Apply one of Maxwell's equations:

- <math>

\mathbf{E}\cdot \mathbf{J} = \mathbf{E}\cdot\left( - \epsilon_0 \frac{\partial \mathbf{E}}{\partial t} + \frac{1}{\mu_0} \boldsymbol{\nabla}\times \mathbf{B} \right) </math> Use a rule known from vector analysis and apply another one of Maxwell's equations,

- <math>

\begin{align} \mathbf{E}\cdot(\boldsymbol{\nabla}\times \mathbf{B}) =& \mathbf{B}\cdot(\boldsymbol{\nabla}\times \mathbf{E}) - \boldsymbol{\nabla}\cdot(\mathbf{E} \times \mathbf{B}) \\ =& -\mathbf{B}\cdot\left(\frac{\partial \mathbf{B}}{\partial t}\right) - \boldsymbol{\nabla}\cdot(\mathbf{E} \times \mathbf{B}) \end{align} </math> Define

- <math>

\mathcal{E}_\textrm{Field} \equiv \frac{1}{2}\left( \epsilon_0 E^2 + \frac{1}{\mu_0} B^2 \right) = \frac{1}{2}\left( \mathbf{E}\cdot\mathbf{D} + \mathbf{B}\cdot\mathbf{H} \right) </math> with

- <math>

\mathbf{D}\equiv \epsilon_0\mathbf{E}\quad\hbox{and}\quad\mathbf{B} \equiv \mu_0\mathbf{H},
</math>
where ε_{0} is the electric constant and μ_{0} the magnetic constant. Define also

- <math>

\mathbf{S} \equiv \frac{1}{\mu_0} \mathbf{E}\times\mathbf{B} = \mathbf{E}\times\mathbf{H}
</math>
where **S** is the Poynting vector called after John Henry Poynting. This vector is perpendicular to the plane of **E** and **B** and by the right-hand rule, it points in the direction of propagation of the EM wave. The divergence of the Poynting vector is the energy flow associated with the electromagnetic wave, i.e., with the pair **E**(**r**,*t*) and **B**(**r**,*t*). By definition **∇**·**S** gives the flow leaving the system and − **∇**·**S** gives the flow entering the system.
The total energy balance becomes

- <math>

-\mathcal{E}_\textrm{Joule} = \frac{\partial \mathcal{E}_\textrm{Field}}{\partial t} + \boldsymbol{\nabla}\cdot \mathbf{S}. </math>

Here an example is found of the conservation of energy, known as *Poynting's theorem*: The energy produced per unit time according to Joule's law <math> -\mathcal{E}_\textrm{Joule}</math> is equal to the rate in increase of the electromagnetic energy of the system <math>\mathcal{E}_\textrm{Field}</math>, plus the flow of EM radiation **∇**·**S** leaving the system.

If there is no current, **J** = 0, then

- <math>

\frac{\partial \mathcal{E}_\textrm{Field}}{\partial t} = - \boldsymbol{\nabla}\cdot \mathbf{S}, </math> which is the continuity equation. The increase of field energy per unit time is the flow of radiation energy into the system.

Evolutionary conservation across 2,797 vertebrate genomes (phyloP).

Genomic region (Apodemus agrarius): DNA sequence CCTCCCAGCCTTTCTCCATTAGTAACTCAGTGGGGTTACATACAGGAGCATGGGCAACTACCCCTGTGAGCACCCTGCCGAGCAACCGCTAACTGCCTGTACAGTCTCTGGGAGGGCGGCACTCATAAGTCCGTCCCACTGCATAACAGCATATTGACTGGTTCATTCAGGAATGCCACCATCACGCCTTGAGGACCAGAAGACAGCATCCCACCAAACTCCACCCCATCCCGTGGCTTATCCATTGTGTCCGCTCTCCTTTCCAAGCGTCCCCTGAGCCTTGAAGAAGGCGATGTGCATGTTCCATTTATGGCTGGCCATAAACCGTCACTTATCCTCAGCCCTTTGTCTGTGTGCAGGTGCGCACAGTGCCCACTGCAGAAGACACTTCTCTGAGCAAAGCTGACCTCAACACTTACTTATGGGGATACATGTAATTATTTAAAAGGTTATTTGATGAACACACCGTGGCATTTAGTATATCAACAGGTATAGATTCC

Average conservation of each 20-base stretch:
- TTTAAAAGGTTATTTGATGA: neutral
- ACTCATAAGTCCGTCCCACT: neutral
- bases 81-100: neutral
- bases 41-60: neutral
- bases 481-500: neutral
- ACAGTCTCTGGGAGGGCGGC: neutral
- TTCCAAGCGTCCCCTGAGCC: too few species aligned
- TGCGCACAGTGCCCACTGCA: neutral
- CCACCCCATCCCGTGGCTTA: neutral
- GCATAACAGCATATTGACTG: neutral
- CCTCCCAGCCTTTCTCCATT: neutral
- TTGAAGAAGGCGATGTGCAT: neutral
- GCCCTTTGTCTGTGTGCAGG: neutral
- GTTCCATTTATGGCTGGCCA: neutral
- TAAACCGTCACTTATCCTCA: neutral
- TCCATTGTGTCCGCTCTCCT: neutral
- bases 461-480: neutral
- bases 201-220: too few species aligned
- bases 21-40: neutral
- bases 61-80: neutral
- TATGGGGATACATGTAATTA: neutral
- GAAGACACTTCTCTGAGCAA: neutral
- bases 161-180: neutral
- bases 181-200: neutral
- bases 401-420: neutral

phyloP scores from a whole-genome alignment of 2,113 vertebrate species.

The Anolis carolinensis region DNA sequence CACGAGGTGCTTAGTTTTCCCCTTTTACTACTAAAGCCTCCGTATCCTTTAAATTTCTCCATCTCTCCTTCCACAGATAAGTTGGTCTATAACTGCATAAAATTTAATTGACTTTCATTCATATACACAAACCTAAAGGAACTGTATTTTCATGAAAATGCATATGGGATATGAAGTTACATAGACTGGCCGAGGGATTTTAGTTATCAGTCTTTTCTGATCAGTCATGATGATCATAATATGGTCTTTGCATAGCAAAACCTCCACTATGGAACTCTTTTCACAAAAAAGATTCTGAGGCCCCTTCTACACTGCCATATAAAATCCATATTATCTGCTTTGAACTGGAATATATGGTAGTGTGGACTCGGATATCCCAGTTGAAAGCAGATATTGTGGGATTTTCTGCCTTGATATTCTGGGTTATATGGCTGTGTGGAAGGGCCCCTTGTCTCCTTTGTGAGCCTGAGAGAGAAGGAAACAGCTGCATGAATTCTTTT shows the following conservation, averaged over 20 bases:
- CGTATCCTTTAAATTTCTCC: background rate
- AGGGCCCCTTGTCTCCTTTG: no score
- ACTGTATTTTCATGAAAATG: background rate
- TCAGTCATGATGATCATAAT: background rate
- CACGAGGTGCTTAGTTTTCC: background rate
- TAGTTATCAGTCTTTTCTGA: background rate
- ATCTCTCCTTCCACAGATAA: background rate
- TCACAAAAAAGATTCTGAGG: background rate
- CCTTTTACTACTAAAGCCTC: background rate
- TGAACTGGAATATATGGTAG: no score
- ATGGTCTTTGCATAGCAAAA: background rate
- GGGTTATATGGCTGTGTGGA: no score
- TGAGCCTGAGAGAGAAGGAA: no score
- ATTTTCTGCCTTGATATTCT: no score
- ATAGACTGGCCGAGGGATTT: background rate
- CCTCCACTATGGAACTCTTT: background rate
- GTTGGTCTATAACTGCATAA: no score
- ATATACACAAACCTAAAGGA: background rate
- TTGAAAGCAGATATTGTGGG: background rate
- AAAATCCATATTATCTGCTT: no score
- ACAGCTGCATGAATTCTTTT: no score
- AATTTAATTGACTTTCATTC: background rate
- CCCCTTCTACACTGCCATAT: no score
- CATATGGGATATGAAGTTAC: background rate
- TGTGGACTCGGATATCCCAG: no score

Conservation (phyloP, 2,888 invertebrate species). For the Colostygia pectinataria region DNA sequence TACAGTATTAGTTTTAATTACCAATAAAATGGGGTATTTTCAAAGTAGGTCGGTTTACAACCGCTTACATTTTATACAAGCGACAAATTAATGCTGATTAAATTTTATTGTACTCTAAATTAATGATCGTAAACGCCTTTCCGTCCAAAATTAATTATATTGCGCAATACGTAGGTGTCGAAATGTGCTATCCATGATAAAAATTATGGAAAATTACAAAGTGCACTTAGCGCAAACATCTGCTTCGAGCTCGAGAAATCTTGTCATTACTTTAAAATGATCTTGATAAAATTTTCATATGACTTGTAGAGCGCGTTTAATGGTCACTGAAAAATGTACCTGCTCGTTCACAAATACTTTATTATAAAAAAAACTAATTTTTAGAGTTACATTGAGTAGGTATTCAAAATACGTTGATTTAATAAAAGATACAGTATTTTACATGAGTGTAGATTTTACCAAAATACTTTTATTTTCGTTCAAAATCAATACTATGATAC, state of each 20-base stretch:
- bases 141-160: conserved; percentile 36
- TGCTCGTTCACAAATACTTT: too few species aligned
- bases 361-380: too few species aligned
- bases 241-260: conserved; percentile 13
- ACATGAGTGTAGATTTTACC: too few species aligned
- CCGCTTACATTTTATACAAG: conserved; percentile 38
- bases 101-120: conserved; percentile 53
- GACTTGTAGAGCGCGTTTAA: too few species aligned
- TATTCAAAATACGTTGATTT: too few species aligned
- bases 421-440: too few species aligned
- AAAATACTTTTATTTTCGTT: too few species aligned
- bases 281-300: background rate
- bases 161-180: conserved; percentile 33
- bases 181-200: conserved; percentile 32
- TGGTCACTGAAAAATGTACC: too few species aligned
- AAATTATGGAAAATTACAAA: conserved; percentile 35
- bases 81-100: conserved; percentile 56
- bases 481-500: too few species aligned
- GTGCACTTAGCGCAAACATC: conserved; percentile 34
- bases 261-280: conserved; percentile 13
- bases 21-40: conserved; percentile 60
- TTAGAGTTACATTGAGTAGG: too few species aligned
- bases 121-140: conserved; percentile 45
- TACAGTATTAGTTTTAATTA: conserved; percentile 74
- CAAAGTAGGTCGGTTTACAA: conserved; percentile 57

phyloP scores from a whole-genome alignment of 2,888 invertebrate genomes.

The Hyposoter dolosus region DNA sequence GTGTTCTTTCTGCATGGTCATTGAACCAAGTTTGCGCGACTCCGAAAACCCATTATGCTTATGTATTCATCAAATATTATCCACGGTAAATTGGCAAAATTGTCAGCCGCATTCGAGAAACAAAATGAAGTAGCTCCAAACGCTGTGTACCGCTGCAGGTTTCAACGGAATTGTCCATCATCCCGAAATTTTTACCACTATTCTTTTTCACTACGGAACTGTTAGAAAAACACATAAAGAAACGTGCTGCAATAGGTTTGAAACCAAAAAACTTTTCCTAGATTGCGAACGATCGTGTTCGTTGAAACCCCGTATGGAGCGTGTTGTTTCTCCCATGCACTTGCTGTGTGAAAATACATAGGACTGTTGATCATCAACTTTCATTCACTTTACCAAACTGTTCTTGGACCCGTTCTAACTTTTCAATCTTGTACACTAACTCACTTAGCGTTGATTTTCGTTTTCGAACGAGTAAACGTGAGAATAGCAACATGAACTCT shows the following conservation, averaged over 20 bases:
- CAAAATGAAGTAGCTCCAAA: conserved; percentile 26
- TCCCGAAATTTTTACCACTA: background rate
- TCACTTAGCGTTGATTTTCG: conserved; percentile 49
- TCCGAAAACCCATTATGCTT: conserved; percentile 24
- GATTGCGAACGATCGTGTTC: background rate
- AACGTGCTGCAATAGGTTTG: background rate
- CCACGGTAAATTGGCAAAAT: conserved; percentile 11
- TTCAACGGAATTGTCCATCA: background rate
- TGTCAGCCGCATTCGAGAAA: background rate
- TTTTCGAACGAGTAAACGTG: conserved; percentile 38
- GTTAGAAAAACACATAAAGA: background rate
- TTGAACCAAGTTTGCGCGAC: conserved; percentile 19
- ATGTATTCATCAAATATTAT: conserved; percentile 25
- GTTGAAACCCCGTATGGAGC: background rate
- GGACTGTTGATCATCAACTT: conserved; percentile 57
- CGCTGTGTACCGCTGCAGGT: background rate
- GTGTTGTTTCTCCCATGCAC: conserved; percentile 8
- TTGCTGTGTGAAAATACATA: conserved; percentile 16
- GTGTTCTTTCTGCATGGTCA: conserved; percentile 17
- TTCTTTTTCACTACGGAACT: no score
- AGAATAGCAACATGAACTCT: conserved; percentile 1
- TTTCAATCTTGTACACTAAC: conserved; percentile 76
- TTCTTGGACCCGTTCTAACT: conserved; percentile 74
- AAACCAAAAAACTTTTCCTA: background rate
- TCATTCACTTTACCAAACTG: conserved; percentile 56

### Example

As an example we give an order-of-magnitude-calculation of an electromagnetic energy density.
Consider to that end a radio station with a signal of strength *P* kW. We compute the energy density at a distance *R* from the station. First one must assume what the shape is of the waves emitted by the antenna, are they spherical or cylindrical? Choose the latter and call the cylinder height *z*. Further it is assumed that power density is homogeneous and that all power crosses the cylindrical walls, that is, power crossing the top and bottom of the cylinder is assumed to be zero. Also no absorption by the atmosphere or the Earth will occur. When a steady state is reached (some time after the beginning of the transmission), the time derivative of <math>\scriptstyle \mathcal{E}_\mathrm{Field}</math> vanishes. The energy density at a distance *R* becomes constant in time,

- <math>

\mathcal{E}_\mathrm{Field}(R) = \frac{P} {2\pi R z c} \quad \mathrm{J/m^3},
</math>
where *c* is the speed of propagation of the radio signal (is speed of ligth ≈ 3·10^{8} m/s).^{[1]}
To give a numerical example: *P* = 100 kW, *R* = 5 km (about 3 miles), *z* = 50 m, then
<math>\mathcal{E}_\textrm{Field}</math> = 2.1·10^{−10} J/m^{3}.

## Fourier expansions of the fields

*See Fourier expansion electromagnetic field for the expansion of the vector fields*.**A**(vector potential),**E**, and**B**together with the Fourier expressions for the EM energy and the EM momentum

## Photons

*See photons for an overview and see quantization of the electromagnetic field for a more detailed discussion.*

## Notes

- ↑
*P*is the integral of <math>\scriptstyle -\mathcal{E}_\textrm{Joule}</math> = −**E**⋅**J**over the volume of the cylinder; <math>\scriptstyle (2\pi R z c)\,\mathcal{E}_\mathrm{Field}</math> is the integral of the Poynting vector**S**over the surface of the cylinder.